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Nok Air will survive despite bankruptcy: CEO

Jack Burton

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Nok Air will survive despite bankruptcy: CEO | The Thaiger
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Thai budget carrier Nok Air is insisting that its business will be able to return to solvency despite filing a business rehabilitation request with the Central Bankruptcy Court, shortly after national flag carrier Thai Airways did the same. Nok Air CEO Wutthiphum Jurangkool said yesterday that the impact of Covid-19 is preventing the airline from flying its 18 international routes, while domestic routes in 23 provinces are running less frequently, as it can only fly at 30% of its pre-pandemic schedule. The airline was reported to have 26.8 billion baht worth of debt as of the end of March.

Wutthiphum says the company has had to pay out passenger refunds of about 100 million baht per month since the early days of the pandemic. He estimates that just 200 customers are still waiting for their refunds.

“It’s company policy to refund all passengers who had to cancel flights during the coronavirus crisis as soon as possible, resulting in a heavy burden on us, as well as a lower income.”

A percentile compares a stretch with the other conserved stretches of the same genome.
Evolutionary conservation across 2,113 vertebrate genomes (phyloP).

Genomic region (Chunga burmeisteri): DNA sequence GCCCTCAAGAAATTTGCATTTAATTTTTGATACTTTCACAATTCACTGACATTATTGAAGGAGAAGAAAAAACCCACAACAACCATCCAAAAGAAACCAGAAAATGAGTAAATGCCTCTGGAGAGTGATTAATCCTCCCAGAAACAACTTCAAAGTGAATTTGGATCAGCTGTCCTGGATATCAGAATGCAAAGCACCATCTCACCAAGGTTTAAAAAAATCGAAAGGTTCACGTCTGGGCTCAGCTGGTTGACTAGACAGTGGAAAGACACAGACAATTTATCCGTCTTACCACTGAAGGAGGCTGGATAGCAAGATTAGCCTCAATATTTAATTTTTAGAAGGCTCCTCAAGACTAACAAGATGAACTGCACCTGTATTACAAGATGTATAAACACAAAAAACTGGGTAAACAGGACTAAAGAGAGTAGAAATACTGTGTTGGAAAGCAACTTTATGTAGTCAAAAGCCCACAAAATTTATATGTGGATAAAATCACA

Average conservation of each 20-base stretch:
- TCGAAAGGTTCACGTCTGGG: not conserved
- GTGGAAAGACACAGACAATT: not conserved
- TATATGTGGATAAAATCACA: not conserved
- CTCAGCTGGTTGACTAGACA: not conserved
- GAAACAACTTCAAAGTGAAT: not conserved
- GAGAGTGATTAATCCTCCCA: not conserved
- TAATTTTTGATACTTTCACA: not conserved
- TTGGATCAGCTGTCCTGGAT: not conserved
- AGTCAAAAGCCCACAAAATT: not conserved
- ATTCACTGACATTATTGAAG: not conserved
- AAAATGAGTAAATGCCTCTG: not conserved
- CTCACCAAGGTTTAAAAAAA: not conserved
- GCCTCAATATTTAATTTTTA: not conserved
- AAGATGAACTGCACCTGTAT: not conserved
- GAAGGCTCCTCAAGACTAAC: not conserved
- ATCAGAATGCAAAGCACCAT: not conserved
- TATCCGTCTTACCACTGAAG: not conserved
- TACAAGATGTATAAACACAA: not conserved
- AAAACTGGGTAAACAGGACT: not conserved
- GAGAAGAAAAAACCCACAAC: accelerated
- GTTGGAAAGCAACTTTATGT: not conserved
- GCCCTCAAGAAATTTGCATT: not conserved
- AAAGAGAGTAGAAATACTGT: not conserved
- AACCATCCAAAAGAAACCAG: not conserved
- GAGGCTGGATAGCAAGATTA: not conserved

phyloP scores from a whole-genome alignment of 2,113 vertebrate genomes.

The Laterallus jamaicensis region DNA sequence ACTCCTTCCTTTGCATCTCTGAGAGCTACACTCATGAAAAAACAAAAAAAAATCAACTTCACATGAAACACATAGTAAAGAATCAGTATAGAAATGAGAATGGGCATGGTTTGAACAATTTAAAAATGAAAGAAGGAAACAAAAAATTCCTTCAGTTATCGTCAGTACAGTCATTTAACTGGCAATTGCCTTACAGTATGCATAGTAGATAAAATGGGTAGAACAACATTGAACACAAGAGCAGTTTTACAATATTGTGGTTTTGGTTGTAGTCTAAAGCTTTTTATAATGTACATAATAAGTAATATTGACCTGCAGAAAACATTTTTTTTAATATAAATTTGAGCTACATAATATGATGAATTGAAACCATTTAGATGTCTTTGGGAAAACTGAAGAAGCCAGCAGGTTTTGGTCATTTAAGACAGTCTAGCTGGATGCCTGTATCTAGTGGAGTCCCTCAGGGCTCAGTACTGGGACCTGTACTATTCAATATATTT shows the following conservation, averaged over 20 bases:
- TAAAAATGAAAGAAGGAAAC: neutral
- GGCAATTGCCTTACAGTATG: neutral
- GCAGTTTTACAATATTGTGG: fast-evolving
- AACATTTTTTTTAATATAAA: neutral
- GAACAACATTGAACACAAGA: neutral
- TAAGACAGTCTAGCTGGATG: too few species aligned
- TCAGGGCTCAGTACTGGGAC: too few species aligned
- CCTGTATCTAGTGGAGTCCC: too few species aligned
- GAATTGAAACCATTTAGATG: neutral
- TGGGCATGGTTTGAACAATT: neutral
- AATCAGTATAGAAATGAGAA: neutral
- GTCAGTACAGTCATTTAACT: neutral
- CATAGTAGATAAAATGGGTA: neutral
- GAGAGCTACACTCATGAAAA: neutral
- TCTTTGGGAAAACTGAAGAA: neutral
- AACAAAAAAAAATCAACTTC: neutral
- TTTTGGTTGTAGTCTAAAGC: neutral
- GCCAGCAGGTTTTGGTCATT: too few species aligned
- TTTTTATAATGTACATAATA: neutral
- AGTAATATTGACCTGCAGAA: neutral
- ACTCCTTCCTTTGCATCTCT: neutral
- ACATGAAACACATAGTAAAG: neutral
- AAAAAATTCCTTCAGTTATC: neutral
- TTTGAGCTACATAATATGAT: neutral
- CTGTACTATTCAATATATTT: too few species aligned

He says that while some of the airline’s creditors have made compromises, including allowing repayments to be made in instalments, fixed costs exceed the airline’s income each month, resulting in its board of directors applying for rehabilitation. He insists Nok Air currently has no intention of downsizing its workforce or operations and will add 2 new 189-seat Boeing 737-800s to its fleet by year-end.

He says the company still has assets worth 23.8 billion baht but had to submit a business rehabilitation plan to the Central Bankruptcy court this year. If that plan is accepted, the company will have to follow instructions related to the number of planes it flies and staff employed.

“The airline won’t be bankrupt but we have to solve our liquidity problem. Our 1,500 employees will continue to do their jobs as they are now.”

SOURCE: Bangkok Post

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Jack Burton is an American writer, broadcaster, linguist and journalist who has lived in Asia since 1987. A native of the state of Georgia, he attended the The University of Georgia's Henry Grady School of Journalism, which hands out journalism's prestigious Peabody Awards. His works have appeared in The China Post, The South China Morning Post, The International Herald Tribune and many magazines throughout Asia and the world. He is fluent in Mandarin and has appeared on television and radio for decades in Taiwan, Mainland China, Hong Kong and Macau.

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